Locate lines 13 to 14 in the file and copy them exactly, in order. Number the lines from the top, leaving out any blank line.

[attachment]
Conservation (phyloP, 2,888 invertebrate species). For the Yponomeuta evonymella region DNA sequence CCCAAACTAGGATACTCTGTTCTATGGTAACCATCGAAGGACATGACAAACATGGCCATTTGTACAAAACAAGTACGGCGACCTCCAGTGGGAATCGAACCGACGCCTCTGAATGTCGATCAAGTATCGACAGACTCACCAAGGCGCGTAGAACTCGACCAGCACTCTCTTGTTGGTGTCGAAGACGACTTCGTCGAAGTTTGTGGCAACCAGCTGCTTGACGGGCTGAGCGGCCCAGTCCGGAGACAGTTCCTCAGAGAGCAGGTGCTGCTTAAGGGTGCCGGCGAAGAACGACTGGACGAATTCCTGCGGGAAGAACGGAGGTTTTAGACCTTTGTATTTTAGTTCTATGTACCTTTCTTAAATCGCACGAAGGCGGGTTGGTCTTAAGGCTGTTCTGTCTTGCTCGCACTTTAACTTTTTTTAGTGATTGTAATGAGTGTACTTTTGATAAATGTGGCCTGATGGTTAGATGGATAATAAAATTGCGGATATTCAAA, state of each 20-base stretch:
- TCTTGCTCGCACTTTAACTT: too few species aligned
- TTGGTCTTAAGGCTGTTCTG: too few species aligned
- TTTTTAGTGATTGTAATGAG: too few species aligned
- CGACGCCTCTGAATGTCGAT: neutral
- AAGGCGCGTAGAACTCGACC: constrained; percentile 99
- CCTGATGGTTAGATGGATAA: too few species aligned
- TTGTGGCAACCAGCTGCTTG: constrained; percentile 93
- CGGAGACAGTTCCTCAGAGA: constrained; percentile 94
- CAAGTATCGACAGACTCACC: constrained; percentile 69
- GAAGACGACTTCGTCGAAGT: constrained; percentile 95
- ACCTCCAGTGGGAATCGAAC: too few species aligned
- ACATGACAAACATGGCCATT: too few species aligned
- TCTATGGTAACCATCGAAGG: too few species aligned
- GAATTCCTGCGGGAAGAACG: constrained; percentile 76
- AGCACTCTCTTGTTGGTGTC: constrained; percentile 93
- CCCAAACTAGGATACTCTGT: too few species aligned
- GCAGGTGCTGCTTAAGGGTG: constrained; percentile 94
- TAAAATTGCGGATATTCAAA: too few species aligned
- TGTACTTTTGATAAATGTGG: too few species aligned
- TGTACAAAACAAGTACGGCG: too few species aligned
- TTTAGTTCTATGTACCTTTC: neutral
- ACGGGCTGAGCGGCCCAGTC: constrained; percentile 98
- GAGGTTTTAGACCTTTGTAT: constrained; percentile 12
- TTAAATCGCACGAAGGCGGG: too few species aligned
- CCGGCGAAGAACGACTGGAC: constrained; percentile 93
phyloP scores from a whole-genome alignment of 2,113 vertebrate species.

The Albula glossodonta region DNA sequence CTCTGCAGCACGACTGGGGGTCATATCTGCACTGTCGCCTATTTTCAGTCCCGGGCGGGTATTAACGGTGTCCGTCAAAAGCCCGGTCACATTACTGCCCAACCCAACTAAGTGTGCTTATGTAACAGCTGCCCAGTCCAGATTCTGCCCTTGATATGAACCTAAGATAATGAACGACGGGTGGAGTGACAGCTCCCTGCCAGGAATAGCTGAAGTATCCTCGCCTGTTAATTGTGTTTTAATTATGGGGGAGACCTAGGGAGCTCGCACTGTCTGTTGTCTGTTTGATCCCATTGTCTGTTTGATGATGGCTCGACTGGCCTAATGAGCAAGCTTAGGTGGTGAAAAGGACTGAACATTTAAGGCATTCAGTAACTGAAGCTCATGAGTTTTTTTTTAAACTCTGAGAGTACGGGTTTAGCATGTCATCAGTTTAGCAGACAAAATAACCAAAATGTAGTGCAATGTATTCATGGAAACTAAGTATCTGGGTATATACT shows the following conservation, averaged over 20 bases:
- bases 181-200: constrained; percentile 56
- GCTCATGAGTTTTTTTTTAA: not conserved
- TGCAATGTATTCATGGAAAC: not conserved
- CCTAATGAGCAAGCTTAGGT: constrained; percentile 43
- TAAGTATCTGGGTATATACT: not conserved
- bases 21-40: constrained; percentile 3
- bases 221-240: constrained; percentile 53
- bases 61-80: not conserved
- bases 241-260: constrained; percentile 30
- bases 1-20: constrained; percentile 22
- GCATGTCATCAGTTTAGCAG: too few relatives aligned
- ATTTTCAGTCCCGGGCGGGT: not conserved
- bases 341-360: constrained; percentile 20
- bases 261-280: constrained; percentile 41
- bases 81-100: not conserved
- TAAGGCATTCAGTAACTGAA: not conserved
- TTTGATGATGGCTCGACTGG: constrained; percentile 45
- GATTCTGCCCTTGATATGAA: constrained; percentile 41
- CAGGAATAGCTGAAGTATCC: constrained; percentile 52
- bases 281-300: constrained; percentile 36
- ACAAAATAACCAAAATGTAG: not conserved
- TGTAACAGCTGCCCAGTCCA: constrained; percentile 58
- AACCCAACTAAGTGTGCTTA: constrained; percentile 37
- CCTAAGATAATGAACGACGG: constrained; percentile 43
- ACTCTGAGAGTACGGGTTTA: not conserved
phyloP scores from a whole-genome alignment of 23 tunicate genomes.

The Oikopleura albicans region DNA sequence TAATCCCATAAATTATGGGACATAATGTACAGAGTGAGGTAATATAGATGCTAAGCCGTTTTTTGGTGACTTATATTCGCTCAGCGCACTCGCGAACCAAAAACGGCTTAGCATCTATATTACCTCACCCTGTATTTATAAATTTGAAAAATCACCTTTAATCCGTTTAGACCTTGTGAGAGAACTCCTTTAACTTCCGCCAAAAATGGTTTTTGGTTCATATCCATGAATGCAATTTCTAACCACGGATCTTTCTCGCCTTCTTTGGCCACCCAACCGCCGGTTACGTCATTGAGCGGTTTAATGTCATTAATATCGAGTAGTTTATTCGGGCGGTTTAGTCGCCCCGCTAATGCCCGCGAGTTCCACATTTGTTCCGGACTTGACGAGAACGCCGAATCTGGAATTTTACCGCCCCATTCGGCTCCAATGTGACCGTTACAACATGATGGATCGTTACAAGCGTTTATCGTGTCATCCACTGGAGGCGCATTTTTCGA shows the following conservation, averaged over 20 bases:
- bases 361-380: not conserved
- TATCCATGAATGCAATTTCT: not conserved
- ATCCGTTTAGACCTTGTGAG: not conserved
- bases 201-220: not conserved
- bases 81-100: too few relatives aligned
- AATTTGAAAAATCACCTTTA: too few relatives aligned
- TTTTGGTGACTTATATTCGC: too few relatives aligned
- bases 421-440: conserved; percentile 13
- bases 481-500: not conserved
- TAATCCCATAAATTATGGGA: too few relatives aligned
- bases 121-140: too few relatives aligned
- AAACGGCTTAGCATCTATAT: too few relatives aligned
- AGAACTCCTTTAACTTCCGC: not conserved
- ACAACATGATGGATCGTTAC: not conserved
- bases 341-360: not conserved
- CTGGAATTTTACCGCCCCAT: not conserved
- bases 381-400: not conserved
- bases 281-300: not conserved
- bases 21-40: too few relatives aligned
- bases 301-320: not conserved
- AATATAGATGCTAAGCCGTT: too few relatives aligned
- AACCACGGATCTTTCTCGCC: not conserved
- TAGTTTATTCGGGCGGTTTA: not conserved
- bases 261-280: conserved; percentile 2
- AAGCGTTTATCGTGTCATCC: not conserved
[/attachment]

- ACATGACAAACATGGCCATT: too few species aligned
- TCTATGGTAACCATCGAAGG: too few species aligned